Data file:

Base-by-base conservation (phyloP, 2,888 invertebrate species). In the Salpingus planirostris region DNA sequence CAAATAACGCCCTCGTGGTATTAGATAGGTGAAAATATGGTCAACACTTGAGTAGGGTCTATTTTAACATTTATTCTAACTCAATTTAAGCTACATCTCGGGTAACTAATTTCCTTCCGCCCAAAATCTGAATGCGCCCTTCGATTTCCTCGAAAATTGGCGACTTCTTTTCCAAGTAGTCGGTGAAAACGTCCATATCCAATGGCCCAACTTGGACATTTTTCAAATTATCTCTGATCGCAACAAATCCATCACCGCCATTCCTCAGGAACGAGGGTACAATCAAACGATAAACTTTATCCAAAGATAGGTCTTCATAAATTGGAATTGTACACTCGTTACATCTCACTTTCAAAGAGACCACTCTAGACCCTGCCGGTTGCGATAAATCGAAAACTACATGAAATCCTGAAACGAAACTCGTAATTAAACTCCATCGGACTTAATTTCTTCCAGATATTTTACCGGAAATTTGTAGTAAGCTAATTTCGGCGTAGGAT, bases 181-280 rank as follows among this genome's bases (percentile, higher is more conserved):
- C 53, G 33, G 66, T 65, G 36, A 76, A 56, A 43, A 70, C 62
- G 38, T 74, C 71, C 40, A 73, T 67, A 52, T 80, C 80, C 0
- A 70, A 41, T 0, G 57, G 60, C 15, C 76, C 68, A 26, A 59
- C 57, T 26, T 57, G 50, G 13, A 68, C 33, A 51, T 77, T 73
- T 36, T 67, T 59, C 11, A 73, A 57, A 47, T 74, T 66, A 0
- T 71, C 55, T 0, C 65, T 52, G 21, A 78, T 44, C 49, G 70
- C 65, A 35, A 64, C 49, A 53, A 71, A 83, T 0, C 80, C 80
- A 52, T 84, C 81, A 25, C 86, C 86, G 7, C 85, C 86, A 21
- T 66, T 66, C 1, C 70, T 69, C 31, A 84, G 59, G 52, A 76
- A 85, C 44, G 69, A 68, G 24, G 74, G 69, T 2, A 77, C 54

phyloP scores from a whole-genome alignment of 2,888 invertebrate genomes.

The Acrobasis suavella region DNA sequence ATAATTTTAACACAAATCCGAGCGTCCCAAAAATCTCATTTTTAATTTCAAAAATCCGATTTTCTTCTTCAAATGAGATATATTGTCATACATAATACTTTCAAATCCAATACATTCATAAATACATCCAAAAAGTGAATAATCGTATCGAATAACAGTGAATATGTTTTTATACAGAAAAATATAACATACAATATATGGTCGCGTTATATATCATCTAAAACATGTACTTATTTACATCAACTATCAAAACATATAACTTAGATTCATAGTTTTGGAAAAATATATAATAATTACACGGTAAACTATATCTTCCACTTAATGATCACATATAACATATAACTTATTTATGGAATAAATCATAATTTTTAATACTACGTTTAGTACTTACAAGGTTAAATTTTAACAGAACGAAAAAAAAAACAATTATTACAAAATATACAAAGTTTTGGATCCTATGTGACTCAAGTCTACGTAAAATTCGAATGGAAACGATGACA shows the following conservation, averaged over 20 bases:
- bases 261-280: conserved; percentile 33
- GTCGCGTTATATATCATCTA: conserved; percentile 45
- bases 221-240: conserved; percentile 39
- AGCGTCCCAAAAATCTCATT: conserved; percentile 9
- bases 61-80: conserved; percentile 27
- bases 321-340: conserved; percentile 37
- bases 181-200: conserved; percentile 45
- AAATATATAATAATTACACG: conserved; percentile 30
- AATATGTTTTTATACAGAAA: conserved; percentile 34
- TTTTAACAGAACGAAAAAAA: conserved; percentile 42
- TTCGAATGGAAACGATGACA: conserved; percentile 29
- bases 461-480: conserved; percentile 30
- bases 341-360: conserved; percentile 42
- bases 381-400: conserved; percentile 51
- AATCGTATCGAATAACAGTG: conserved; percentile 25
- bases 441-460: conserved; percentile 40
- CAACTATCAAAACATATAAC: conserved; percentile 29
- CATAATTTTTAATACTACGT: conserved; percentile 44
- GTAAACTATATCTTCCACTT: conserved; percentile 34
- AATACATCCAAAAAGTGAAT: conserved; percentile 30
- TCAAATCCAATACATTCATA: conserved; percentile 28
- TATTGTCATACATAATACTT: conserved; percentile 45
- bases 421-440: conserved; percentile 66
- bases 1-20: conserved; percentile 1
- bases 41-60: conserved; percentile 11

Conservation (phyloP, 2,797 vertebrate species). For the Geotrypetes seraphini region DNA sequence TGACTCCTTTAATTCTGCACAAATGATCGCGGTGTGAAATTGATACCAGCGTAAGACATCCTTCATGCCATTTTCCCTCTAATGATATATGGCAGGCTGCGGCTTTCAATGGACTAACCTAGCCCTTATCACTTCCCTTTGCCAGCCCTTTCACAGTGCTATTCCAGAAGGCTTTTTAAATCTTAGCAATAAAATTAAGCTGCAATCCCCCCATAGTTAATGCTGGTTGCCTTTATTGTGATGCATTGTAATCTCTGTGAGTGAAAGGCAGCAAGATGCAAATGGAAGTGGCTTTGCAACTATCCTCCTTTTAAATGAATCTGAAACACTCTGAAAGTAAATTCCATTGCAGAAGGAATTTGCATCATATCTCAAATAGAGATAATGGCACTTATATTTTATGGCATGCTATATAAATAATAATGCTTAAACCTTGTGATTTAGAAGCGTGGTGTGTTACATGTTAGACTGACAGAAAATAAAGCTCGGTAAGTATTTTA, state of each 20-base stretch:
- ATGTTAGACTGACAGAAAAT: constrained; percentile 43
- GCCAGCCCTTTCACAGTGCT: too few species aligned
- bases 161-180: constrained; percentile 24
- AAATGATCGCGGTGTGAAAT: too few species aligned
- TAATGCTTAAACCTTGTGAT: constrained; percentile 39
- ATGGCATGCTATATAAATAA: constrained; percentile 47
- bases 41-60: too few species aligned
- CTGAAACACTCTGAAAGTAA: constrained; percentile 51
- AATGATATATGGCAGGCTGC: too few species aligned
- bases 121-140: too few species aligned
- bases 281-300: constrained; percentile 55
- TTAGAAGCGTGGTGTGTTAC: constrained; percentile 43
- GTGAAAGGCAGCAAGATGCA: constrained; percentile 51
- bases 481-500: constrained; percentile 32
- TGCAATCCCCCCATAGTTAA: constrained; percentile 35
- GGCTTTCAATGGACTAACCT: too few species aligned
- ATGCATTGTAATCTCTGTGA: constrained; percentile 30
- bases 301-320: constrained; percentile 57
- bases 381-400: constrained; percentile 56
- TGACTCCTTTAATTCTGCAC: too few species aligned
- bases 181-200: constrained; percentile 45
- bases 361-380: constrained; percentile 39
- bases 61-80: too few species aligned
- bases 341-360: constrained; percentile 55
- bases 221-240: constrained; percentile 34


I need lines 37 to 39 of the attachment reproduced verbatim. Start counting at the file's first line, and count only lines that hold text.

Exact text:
- bases 1-20: conserved; percentile 1
- bases 41-60: conserved; percentile 11

Conservation (phyloP, 2,797 vertebrate species). For the Geotrypetes seraphini region DNA sequence TGACTCCTTTAATTCTGCACAAATGATCGCGGTGTGAAATTGATACCAGCGTAAGACATCCTTCATGCCATTTTCCCTCTAATGATATATGGCAGGCTGCGGCTTTCAATGGACTAACCTAGCCCTTATCACTTCCCTTTGCCAGCCCTTTCACAGTGCTATTCCAGAAGGCTTTTTAAATCTTAGCAATAAAATTAAGCTGCAATCCCCCCATAGTTAATGCTGGTTGCCTTTATTGTGATGCATTGTAATCTCTGTGAGTGAAAGGCAGCAAGATGCAAATGGAAGTGGCTTTGCAACTATCCTCCTTTTAAATGAATCTGAAACACTCTGAAAGTAAATTCCATTGCAGAAGGAATTTGCATCATATCTCAAATAGAGATAATGGCACTTATATTTTATGGCATGCTATATAAATAATAATGCTTAAACCTTGTGATTTAGAAGCGTGGTGTGTTACATGTTAGACTGACAGAAAATAAAGCTCGGTAAGTATTTTA, state of each 20-base stretch: